Jeremy Clarkson, left, and Richard Hammond upset the locals in South America
TV
News
A young woman punched a police officer after attending a gig by US rapper Snoop Dogg
people
Arts and Entertainment
Reese Witherspoon starring in 'Wild'

It's hard not to warm to Reese Witherspoon's heroismfilm
Arts and Entertainment
Word up: Robbie Coltrane as dictionary guru Doctor Johnson in the classic sitcom Blackadder the Third
books

Arts and Entertainment
The Oscar nominations are due to be announced today

Oscars 2015
Arts and Entertainment
Hacked off: Maisie Williams in ‘Cyberbully’

Maisie Williams single-handedly rises to the challenge

TV
Latest stories from i100
Have you tried new the Independent Digital Edition apps?

ES Rentals

    Independent Dating
    and  

    By clicking 'Search' you
    are agreeing to our
    Terms of Use.

    As in 1942, Germany must show restraint over Greece

    As in 1942, Germany must show restraint over Greece

    Mussolini tried to warn his ally of the danger of bringing the country to its knees. So should we, says Patrick Cockburn
    Britain's widening poverty gap should be causing outrage at the start of the election campaign

    The short stroll that should be our walk of shame

    Courting the global elite has failed to benefit Britain, as the vast disparity in wealth on display in the capital shows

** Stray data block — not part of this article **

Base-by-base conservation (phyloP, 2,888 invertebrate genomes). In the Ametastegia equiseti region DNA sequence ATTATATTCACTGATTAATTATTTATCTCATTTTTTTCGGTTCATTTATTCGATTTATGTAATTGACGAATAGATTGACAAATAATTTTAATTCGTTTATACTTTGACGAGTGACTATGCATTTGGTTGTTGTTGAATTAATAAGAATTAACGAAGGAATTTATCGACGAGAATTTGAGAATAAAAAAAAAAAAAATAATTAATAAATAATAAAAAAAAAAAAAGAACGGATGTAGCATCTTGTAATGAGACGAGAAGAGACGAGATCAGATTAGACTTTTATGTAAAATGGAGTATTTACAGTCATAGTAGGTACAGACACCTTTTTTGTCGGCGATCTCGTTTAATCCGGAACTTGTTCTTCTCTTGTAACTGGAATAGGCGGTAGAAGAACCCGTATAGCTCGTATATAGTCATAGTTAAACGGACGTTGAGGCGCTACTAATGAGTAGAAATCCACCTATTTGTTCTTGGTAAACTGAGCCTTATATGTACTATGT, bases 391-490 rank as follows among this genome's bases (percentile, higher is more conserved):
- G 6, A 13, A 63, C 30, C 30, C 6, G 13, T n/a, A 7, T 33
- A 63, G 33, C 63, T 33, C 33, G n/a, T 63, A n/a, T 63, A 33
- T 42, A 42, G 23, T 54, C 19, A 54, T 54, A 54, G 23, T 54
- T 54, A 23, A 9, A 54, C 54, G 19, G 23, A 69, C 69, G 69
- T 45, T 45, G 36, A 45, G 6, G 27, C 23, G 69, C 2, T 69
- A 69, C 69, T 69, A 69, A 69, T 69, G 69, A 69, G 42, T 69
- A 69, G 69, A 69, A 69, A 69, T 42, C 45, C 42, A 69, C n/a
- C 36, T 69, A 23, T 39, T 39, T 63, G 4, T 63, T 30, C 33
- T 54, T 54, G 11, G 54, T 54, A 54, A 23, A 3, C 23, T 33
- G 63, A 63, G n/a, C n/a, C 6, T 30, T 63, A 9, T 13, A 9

Homeless Veterans appeal: The rise of the working poor: when having a job cannot prevent poverty

    Homeless Veterans appeal

    The rise of the working poor: when having a job cannot prevent poverty
    Prince Charles the saviour of the nation? A new book highlights concerns about how political he will be when he eventually becomes king

    Prince Charles the saviour of the nation?

    A new book highlights concerns about how political he will be when he eventually becomes king
    How books can defeat Isis: Patrick Cockburn was able to update his agenda-setting 'The Rise of Islamic State' while under attack in Baghdad

    How books can defeat Isis

    Patrick Cockburn was able to update his agenda-setting 'The Rise of Islamic State' while under attack in Baghdad